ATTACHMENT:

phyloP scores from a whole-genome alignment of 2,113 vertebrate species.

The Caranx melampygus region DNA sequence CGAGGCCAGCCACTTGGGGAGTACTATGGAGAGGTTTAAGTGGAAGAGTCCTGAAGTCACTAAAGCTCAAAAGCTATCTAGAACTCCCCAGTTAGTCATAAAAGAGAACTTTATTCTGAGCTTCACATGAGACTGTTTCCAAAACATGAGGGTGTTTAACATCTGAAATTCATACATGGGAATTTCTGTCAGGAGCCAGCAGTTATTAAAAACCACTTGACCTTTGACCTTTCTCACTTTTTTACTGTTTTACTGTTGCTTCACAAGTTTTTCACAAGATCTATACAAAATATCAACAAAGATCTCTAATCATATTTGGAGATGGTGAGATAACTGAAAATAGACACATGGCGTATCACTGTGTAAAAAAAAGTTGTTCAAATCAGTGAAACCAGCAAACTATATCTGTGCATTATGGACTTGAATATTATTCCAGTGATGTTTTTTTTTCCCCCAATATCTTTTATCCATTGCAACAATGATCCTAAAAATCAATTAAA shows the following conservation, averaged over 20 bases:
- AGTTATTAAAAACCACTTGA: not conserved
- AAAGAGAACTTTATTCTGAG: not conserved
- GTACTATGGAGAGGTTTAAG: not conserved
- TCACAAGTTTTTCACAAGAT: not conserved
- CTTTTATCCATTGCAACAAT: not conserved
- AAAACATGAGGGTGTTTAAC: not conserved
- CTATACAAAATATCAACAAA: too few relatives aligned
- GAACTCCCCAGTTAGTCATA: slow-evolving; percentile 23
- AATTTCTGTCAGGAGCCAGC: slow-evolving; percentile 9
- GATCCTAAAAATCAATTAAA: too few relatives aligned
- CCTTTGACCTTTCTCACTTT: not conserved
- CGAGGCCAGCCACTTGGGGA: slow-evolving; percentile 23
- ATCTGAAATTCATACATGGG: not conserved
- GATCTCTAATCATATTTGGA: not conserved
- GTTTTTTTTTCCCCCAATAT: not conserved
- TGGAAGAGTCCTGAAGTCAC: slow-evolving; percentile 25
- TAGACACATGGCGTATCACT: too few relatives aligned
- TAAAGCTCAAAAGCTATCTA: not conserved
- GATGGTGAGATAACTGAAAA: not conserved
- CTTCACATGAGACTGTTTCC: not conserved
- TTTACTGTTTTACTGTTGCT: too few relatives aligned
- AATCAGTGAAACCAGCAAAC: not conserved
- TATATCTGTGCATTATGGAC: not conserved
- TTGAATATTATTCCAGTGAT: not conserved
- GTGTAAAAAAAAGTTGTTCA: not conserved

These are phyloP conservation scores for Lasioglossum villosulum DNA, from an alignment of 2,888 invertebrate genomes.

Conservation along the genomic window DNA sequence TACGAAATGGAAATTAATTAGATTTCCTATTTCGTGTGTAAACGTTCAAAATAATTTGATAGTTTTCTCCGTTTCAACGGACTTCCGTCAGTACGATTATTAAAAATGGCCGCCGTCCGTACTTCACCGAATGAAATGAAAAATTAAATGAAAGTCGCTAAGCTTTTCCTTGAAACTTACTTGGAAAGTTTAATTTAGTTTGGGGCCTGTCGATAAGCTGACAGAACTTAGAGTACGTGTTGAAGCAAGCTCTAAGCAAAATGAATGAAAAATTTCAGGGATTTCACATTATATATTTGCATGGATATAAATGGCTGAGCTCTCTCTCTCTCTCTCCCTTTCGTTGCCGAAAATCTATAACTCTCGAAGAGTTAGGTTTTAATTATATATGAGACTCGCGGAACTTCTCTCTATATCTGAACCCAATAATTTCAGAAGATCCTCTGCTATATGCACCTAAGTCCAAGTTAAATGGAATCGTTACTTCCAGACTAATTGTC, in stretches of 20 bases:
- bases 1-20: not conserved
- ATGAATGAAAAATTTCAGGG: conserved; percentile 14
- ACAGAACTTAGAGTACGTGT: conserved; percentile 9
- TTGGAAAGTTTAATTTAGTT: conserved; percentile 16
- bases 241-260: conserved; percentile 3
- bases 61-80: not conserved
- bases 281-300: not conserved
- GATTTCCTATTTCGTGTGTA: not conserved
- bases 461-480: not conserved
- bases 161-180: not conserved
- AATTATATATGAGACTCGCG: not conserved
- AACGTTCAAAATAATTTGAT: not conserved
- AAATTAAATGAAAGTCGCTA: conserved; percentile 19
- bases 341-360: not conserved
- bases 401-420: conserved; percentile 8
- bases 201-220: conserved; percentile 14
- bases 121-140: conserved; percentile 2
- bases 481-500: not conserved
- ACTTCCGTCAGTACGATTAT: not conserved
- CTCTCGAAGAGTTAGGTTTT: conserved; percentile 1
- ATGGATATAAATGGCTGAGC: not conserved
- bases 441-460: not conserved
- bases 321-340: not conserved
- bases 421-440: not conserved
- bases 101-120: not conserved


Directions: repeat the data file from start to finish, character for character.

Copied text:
phyloP scores from a whole-genome alignment of 2,113 vertebrate species.

The Caranx melampygus region DNA sequence CGAGGCCAGCCACTTGGGGAGTACTATGGAGAGGTTTAAGTGGAAGAGTCCTGAAGTCACTAAAGCTCAAAAGCTATCTAGAACTCCCCAGTTAGTCATAAAAGAGAACTTTATTCTGAGCTTCACATGAGACTGTTTCCAAAACATGAGGGTGTTTAACATCTGAAATTCATACATGGGAATTTCTGTCAGGAGCCAGCAGTTATTAAAAACCACTTGACCTTTGACCTTTCTCACTTTTTTACTGTTTTACTGTTGCTTCACAAGTTTTTCACAAGATCTATACAAAATATCAACAAAGATCTCTAATCATATTTGGAGATGGTGAGATAACTGAAAATAGACACATGGCGTATCACTGTGTAAAAAAAAGTTGTTCAAATCAGTGAAACCAGCAAACTATATCTGTGCATTATGGACTTGAATATTATTCCAGTGATGTTTTTTTTTCCCCCAATATCTTTTATCCATTGCAACAATGATCCTAAAAATCAATTAAA shows the following conservation, averaged over 20 bases:
- AGTTATTAAAAACCACTTGA: not conserved
- AAAGAGAACTTTATTCTGAG: not conserved
- GTACTATGGAGAGGTTTAAG: not conserved
- TCACAAGTTTTTCACAAGAT: not conserved
- CTTTTATCCATTGCAACAAT: not conserved
- AAAACATGAGGGTGTTTAAC: not conserved
- CTATACAAAATATCAACAAA: too few relatives aligned
- GAACTCCCCAGTTAGTCATA: slow-evolving; percentile 23
- AATTTCTGTCAGGAGCCAGC: slow-evolving; percentile 9
- GATCCTAAAAATCAATTAAA: too few relatives aligned
- CCTTTGACCTTTCTCACTTT: not conserved
- CGAGGCCAGCCACTTGGGGA: slow-evolving; percentile 23
- ATCTGAAATTCATACATGGG: not conserved
- GATCTCTAATCATATTTGGA: not conserved
- GTTTTTTTTTCCCCCAATAT: not conserved
- TGGAAGAGTCCTGAAGTCAC: slow-evolving; percentile 25
- TAGACACATGGCGTATCACT: too few relatives aligned
- TAAAGCTCAAAAGCTATCTA: not conserved
- GATGGTGAGATAACTGAAAA: not conserved
- CTTCACATGAGACTGTTTCC: not conserved
- TTTACTGTTTTACTGTTGCT: too few relatives aligned
- AATCAGTGAAACCAGCAAAC: not conserved
- TATATCTGTGCATTATGGAC: not conserved
- TTGAATATTATTCCAGTGAT: not conserved
- GTGTAAAAAAAAGTTGTTCA: not conserved

These are phyloP conservation scores for Lasioglossum villosulum DNA, from an alignment of 2,888 invertebrate genomes.

Conservation along the genomic window DNA sequence TACGAAATGGAAATTAATTAGATTTCCTATTTCGTGTGTAAACGTTCAAAATAATTTGATAGTTTTCTCCGTTTCAACGGACTTCCGTCAGTACGATTATTAAAAATGGCCGCCGTCCGTACTTCACCGAATGAAATGAAAAATTAAATGAAAGTCGCTAAGCTTTTCCTTGAAACTTACTTGGAAAGTTTAATTTAGTTTGGGGCCTGTCGATAAGCTGACAGAACTTAGAGTACGTGTTGAAGCAAGCTCTAAGCAAAATGAATGAAAAATTTCAGGGATTTCACATTATATATTTGCATGGATATAAATGGCTGAGCTCTCTCTCTCTCTCTCCCTTTCGTTGCCGAAAATCTATAACTCTCGAAGAGTTAGGTTTTAATTATATATGAGACTCGCGGAACTTCTCTCTATATCTGAACCCAATAATTTCAGAAGATCCTCTGCTATATGCACCTAAGTCCAAGTTAAATGGAATCGTTACTTCCAGACTAATTGTC, in stretches of 20 bases:
- bases 1-20: not conserved
- ATGAATGAAAAATTTCAGGG: conserved; percentile 14
- ACAGAACTTAGAGTACGTGT: conserved; percentile 9
- TTGGAAAGTTTAATTTAGTT: conserved; percentile 16
- bases 241-260: conserved; percentile 3
- bases 61-80: not conserved
- bases 281-300: not conserved
- GATTTCCTATTTCGTGTGTA: not conserved
- bases 461-480: not conserved
- bases 161-180: not conserved
- AATTATATATGAGACTCGCG: not conserved
- AACGTTCAAAATAATTTGAT: not conserved
- AAATTAAATGAAAGTCGCTA: conserved; percentile 19
- bases 341-360: not conserved
- bases 401-420: conserved; percentile 8
- bases 201-220: conserved; percentile 14
- bases 121-140: conserved; percentile 2
- bases 481-500: not conserved
- ACTTCCGTCAGTACGATTAT: not conserved
- CTCTCGAAGAGTTAGGTTTT: conserved; percentile 1
- ATGGATATAAATGGCTGAGC: not conserved
- bases 441-460: not conserved
- bases 321-340: not conserved
- bases 421-440: not conserved
- bases 101-120: not conserved